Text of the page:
Today, Mexico experienced a tense and tragic day. At 1:15 pm local time, Esther and I were sitting comfortably in a luxury movie theater on the 4th floor of Reforma 222, a modern shopping mall on Paseo de la Reforma. Ten minutes into the new Tom Cruise film, our seats began to roll. At first, we thought that this might have been part of the premium theater experience. As the shaking continued, and the movie screeched to an abrupt stop, we quickly realized that something was terribly wrong. We shot out of our seats, popcorn in hand, and dashed to the emergency exit on the side of the movie screen. As we rushed toward the exit, the shaking intensified, and it was difficult to keep our balance. As small debris rained down on us from the ceiling above, it felt like we were trying to walk on the deck of a small boat in the middle of an angry ocean.
Stumbling out the emergency exit, we encountered wobbling movie goers and theater staff frantically trying to decide how to save themselves. People were pressed up against the wall, as if petrified. The emergency stairwells were pitch dark, and seemingly impassable. We made a quick decision to run toward the theater entrance, and immediately found ourselves back out in the shopping mall. Now, all we could think about was getting down four floors and out onto the street. Trying to stay calm, we followed the crowd of thousands down the stairs and inoperable escalators to the ground floor, and sprinted out onto the street.
Paseo de la Reforma is a wide boulevard with expansive pedestrian sidewalks. The theater is in the financial district, amidst the city’s tallest and most modern skyscrapers. Out on the street, vehicles were stopped, and hundreds of thousands of people were standing in shock. We saw paramedics administering individuals first aid. A pregnant woman holding her lower abdomen, was escorted through the crowd by concerned medical personnel. Helicopters circled overhead, and emergency vehicle sirens seemed to converge on us from every direction.
People looked at their phones anxiously, as they tried to place a call or send a text. We tried to notify our family by cell phone, but the circuits were overwhelmed, and we could not get through. Eventually, we made our way back to our apartment building, and went into the lobby. The manager informed us that the building had suffered some cosmetic damage, but that the power and water were functional, and it was safe to go up to our third floor unit. Inside the apartment, we were able to access wifi to send out text messages and an Instagram post to our family and friends back home.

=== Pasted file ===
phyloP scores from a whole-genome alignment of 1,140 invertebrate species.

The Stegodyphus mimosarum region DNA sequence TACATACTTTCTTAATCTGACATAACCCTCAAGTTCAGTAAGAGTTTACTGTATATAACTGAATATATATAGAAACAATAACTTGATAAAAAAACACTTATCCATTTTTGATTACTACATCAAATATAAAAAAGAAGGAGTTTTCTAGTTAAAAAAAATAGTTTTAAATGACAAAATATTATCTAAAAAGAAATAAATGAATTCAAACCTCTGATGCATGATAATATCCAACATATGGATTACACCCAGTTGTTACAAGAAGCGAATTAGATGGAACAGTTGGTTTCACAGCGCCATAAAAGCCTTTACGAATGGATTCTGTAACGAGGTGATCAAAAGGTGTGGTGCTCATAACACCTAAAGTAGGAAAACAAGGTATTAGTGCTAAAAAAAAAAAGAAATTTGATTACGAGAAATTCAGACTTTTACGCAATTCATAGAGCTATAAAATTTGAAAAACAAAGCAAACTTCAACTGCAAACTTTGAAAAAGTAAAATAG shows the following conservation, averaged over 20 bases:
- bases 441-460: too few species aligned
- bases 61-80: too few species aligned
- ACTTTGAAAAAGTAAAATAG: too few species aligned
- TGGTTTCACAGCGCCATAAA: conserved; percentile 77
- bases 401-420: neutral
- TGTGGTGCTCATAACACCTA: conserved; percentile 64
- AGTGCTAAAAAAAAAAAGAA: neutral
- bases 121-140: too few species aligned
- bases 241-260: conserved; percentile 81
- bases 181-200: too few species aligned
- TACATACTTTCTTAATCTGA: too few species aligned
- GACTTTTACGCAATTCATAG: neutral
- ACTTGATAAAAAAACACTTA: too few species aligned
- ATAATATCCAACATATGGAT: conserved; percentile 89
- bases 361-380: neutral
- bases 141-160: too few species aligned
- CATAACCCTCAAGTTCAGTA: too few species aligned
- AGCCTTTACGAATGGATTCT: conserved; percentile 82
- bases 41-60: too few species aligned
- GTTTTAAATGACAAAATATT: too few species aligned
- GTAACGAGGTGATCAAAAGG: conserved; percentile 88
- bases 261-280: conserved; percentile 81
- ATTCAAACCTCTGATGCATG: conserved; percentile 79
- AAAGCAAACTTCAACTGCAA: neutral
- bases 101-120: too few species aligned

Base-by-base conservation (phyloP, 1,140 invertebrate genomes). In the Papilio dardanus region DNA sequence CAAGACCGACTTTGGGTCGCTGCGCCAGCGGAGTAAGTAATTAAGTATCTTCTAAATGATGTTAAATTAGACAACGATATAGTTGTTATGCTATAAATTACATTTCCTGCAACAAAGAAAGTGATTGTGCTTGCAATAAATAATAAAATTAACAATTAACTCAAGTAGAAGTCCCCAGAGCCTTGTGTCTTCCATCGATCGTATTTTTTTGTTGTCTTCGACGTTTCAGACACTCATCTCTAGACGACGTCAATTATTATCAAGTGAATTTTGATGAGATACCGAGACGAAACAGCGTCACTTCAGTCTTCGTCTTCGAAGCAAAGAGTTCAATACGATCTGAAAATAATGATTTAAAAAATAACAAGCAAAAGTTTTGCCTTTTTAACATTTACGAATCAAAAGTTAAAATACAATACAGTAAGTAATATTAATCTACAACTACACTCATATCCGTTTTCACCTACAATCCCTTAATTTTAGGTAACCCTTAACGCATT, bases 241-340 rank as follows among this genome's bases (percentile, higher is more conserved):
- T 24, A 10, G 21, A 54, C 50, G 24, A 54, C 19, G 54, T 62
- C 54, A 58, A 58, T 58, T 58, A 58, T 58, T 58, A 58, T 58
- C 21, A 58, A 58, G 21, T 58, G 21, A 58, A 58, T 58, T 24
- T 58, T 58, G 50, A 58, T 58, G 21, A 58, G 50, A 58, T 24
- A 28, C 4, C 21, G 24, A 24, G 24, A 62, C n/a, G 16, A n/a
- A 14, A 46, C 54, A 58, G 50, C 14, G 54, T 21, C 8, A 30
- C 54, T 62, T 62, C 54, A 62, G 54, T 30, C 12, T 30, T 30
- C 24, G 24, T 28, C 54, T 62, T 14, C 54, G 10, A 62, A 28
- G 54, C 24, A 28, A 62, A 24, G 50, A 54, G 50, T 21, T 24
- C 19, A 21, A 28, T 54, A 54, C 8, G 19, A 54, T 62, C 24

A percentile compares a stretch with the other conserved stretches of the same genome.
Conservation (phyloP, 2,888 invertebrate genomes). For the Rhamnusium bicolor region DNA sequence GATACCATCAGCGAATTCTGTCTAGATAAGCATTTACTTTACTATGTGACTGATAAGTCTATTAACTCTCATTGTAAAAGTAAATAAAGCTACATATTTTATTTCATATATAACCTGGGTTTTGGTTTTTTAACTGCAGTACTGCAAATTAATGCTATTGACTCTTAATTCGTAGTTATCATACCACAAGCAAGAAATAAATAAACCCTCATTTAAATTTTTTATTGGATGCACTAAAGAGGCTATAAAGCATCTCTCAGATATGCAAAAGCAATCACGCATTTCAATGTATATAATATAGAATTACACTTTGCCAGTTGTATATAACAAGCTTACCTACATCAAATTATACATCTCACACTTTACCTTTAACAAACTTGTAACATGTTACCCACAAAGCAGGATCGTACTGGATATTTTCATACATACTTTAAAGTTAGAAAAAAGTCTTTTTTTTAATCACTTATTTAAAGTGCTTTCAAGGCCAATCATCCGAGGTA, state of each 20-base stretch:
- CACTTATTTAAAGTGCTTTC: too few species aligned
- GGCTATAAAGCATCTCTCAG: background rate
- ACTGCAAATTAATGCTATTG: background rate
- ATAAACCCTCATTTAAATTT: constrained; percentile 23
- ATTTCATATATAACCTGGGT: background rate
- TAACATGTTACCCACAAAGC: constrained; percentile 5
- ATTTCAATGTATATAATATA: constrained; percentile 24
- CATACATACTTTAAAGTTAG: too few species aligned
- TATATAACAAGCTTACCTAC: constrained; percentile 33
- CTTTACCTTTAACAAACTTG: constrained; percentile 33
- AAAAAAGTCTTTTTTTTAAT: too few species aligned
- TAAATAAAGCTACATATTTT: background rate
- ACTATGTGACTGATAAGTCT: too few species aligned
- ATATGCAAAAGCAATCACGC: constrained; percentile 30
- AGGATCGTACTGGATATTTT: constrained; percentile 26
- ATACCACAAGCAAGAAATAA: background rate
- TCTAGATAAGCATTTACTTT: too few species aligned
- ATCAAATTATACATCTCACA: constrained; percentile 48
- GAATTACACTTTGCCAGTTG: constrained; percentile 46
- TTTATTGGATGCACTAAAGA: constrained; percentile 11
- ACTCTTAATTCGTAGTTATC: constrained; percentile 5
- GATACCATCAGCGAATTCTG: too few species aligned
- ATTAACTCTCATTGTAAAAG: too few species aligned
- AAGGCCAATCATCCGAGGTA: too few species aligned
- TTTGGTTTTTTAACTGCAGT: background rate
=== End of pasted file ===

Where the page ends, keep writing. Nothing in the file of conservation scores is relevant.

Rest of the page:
Worried about the potential for aftershocks, we decided to pack a day pack with clothes, food, water, and our important documents, and go back out onto the street. We wandered the streets for hours, finding broken windows, broken glass, structural damage and concrete rubble throughout the neighborhoods. Police barricades prevented us from seeing the most severely damaged structures. People stared at the damage in awe, and a strange somber silence fell upon the street scene. Meanwhile, traffic choked the streets, with drivers standing outside their vehicles with nowhere to go.
Eventually, the traffic gridlock began to loosen up and the people on the street started to walk home. It will probably be several hours before they make it to their destinations. At this point, we decided to head back to our apartment, make dinner, and watch the television news. On the news, we learned that the quake had registered a 7.1 magnitude and was centered in the state of Puebla, approximately 75 miles (120 km) southeast of our location in downtown Mexico City. The death toll had already exceeded 100, and is certain to expand significantly in the days ahead.
Ironically, this was the 32nd anniversary of the historic 1985 Mexico City earthquake that killed 10,000 people. In recognition of the 1985 event the city had just completed an extensive earthquake simulation drill two hours before today’s real deal. The timing of the simulation certainly facilitated evacuation efforts and definitely helped to save lives. This evening, as the images of the damage and on-going rescue efforts continue to play non-stop on the local news stations, we consider ourselves extremely fortunate to be safe and sound in the comfort of our apartment. On this tense and tragic day, millions of other Mexico City residents were not so lucky.
Blogger’s Note: The following photos show some of the damaged buildings that we saw in just a few square blocks around our apartment. They are not representative of the damage to Mexico City. There are several buildings around the city that have completely collapsed, many with people still inside. Emergency personnel are currently working through the night to try to rescue the trapped.
Blogger’s Note: The day following the earthquake, we went into the Roma and Condesa neighborhoods, and witnessed some of the significant damage, including a collapsed six-story building. The destruction is staggering, and the victim’s losses are heartbreaking. The rescue efforts are heroic, and the volunteer efforts are overwhelming.